Last modified on 1 April 2014, at 17:56

United States Government/Colonial Government in America

Contents Colonial America - Articles of Confederation - The Constitutional Convention - Ratification - The Three Branches - The Federal System - General Provisions - The Bill of Rights - The Later Amendments - Legislative Branch - Executive Branch - Judicial Branch

Under the Kingdom of Great Britain, the American colonies experienced five situations which would guide them in creating a constitution. The British Parliament believed that it had the right to impose taxes on the colonists; it had virtual representation over the entire empire, while the colonists believed Parliament had no such right, as they had no direct representation in Parliament. By the 1720s all but two of the colonies had a locally elected legislature and a British appointed governor. Often, these two branches of government would clash, with the legislatures imposing their "power of the purse" to control the British governor. Thus, Americans viewed their legislative branch as a guardian of their liberty, while the executive branches was deemed tyrannical.

There were several examples of royal actions that upset the Americans. For example, taxes on the importation of lead, paint, tea, paper, spirits, rum, wine, molasses, sugar, and other products were imposed at various times. Also, the Parliament provided for a duty to be paid on court documents, certificates, licenses, deeds, other legal documents, playing cards, pamphlets, books, calendars, newspapers, and other papers, as well as dice. The variety of taxes imposed, as well as other causes, led to the Americans' disdain for the British system of government.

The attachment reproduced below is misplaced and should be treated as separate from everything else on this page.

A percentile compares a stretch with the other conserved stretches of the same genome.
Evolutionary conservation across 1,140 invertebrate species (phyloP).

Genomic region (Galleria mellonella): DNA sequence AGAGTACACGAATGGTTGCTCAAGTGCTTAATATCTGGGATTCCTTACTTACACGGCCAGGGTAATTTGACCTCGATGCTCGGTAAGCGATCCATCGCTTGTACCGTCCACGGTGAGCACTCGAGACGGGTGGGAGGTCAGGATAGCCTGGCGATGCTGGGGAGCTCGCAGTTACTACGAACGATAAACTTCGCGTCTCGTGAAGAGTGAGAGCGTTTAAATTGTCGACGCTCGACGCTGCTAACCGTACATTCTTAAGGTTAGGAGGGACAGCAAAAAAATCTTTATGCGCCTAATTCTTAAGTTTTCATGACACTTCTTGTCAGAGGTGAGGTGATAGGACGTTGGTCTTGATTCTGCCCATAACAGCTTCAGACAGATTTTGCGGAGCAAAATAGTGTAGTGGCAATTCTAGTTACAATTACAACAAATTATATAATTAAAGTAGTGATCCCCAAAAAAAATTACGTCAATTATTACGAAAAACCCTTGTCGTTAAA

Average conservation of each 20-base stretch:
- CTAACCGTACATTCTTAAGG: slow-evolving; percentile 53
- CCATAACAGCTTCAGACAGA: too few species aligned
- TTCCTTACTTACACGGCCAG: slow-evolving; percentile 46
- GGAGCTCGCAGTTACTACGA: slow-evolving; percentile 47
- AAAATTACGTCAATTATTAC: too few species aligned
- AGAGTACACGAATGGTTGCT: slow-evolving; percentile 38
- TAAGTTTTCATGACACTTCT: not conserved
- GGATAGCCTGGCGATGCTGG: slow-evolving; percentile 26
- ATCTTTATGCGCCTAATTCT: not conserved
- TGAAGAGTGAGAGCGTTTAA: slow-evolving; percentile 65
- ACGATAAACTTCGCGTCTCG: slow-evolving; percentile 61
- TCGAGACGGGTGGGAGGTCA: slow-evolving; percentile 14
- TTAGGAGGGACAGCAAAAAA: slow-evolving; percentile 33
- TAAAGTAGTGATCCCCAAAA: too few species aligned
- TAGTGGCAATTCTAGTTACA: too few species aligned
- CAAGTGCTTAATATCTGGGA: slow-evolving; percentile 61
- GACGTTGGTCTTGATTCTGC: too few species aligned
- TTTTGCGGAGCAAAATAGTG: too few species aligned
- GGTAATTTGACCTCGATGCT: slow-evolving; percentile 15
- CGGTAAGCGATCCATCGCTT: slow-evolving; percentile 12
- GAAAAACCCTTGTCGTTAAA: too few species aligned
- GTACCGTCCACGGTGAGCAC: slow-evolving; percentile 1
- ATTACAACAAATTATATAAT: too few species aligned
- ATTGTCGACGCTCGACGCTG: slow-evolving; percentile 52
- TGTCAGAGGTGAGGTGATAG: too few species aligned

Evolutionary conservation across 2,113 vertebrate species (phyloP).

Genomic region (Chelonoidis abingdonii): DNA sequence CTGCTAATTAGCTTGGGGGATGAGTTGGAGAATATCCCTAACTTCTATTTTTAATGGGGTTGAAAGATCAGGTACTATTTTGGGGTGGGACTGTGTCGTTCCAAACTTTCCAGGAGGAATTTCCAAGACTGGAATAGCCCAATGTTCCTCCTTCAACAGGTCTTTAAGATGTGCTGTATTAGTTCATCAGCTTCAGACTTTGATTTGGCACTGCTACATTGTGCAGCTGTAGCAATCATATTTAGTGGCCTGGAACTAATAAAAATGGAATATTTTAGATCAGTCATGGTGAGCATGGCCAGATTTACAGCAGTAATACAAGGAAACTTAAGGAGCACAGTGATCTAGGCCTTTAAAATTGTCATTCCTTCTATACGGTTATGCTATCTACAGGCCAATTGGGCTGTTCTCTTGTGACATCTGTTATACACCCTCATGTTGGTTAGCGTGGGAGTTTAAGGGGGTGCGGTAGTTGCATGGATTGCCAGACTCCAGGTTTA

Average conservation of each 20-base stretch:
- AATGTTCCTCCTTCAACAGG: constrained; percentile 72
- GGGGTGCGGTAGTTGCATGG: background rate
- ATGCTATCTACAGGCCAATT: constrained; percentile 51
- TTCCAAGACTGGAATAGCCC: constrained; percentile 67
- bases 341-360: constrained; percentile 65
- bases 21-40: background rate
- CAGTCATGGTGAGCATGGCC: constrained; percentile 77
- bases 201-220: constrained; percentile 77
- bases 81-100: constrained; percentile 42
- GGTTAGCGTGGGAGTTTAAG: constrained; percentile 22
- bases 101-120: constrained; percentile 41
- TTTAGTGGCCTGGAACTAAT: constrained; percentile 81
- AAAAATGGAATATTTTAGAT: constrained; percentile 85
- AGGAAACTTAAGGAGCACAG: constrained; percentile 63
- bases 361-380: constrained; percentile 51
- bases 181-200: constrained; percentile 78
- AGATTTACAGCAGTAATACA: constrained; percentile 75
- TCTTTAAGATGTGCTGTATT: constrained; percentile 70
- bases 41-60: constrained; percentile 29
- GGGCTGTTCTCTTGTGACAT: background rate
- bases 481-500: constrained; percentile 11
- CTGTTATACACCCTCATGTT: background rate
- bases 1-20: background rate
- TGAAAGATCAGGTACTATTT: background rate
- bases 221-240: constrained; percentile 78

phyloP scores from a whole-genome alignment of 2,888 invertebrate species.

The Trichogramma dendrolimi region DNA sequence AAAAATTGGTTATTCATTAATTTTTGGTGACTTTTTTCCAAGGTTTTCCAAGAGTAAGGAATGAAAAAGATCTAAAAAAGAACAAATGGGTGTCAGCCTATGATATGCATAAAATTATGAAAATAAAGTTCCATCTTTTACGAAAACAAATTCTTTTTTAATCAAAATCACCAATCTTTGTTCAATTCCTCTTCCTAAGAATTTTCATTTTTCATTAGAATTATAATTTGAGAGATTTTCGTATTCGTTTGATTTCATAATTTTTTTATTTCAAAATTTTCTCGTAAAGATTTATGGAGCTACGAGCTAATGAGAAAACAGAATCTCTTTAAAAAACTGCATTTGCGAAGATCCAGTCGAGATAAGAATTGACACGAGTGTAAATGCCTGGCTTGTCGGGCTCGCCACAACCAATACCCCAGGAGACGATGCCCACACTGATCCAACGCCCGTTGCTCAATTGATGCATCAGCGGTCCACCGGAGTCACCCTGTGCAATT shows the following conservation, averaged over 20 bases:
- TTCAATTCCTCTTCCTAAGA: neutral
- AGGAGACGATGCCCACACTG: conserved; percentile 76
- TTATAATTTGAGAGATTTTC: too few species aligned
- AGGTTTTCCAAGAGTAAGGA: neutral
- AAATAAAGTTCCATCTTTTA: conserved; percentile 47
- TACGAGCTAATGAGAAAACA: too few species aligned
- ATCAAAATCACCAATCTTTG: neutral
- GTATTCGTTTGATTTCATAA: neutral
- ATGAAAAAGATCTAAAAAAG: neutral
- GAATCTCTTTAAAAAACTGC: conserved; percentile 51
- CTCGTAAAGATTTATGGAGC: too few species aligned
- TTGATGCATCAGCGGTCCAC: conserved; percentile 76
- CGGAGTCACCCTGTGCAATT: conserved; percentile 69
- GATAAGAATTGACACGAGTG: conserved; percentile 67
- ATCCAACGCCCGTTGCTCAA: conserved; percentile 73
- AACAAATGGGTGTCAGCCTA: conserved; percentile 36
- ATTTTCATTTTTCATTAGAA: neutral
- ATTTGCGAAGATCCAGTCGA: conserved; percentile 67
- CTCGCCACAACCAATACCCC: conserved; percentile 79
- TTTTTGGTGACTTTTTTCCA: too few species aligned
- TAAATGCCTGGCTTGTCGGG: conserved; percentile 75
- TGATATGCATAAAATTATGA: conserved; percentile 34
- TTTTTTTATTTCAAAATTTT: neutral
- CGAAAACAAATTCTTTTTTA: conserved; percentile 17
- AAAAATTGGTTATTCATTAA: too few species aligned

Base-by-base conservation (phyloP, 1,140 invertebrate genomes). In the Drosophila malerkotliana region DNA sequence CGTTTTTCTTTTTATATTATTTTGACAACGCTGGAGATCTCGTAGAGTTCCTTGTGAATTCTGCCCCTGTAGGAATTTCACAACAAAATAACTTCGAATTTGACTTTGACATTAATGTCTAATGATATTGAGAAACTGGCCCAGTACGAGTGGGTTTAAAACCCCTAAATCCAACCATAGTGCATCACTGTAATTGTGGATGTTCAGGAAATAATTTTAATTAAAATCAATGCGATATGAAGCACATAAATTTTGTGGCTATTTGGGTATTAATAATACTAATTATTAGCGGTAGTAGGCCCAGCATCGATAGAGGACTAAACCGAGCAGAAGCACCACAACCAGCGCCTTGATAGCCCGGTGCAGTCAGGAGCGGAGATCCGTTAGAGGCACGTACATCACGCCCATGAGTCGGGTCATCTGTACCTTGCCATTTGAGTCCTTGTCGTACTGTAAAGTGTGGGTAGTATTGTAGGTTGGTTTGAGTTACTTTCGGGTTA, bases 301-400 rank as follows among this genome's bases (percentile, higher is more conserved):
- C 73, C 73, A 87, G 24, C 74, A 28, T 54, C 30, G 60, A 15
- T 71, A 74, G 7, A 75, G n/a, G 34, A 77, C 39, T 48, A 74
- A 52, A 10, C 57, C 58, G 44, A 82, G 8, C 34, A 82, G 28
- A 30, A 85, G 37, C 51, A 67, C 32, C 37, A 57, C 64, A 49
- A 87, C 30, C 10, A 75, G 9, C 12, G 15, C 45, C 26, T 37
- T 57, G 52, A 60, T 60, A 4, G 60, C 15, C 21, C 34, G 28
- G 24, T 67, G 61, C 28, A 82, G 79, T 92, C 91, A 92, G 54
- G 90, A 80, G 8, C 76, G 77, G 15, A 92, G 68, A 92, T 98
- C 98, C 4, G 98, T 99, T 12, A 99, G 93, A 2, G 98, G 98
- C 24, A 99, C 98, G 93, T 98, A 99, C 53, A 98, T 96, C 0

After the Boston Tea Party, the Parliament of Great Britain and the King passed Acts that outlawed the Massachusetts legislature. The Parliament also provided for special courts in which British judges, rather than American juries, would try colonists. The Quartering Act and the Intolerable Acts required Americans to provide room and board for British soldiers. Americans especially feared British actions in Canada, where civil law was once suspended in favor of British military rule.

American distaste for the system of British government would lead to revolution. Americans had formed their own local institutions which were not British at all, but American. The political ideas of the Americans actually had their root in the British radicals of the early 18th century. England had passed beyond those ideas by 1776 and the resulting conflict resulted in the first American attempts at a national government.


Contents Colonial America - Articles of Confederation - The Constitutional Convention - Ratification - The Three Branches - The Federal System - General Provisions - The Bill of Rights - The Later Amendments - Legislative Branch - Executive Branch - Judicial Branch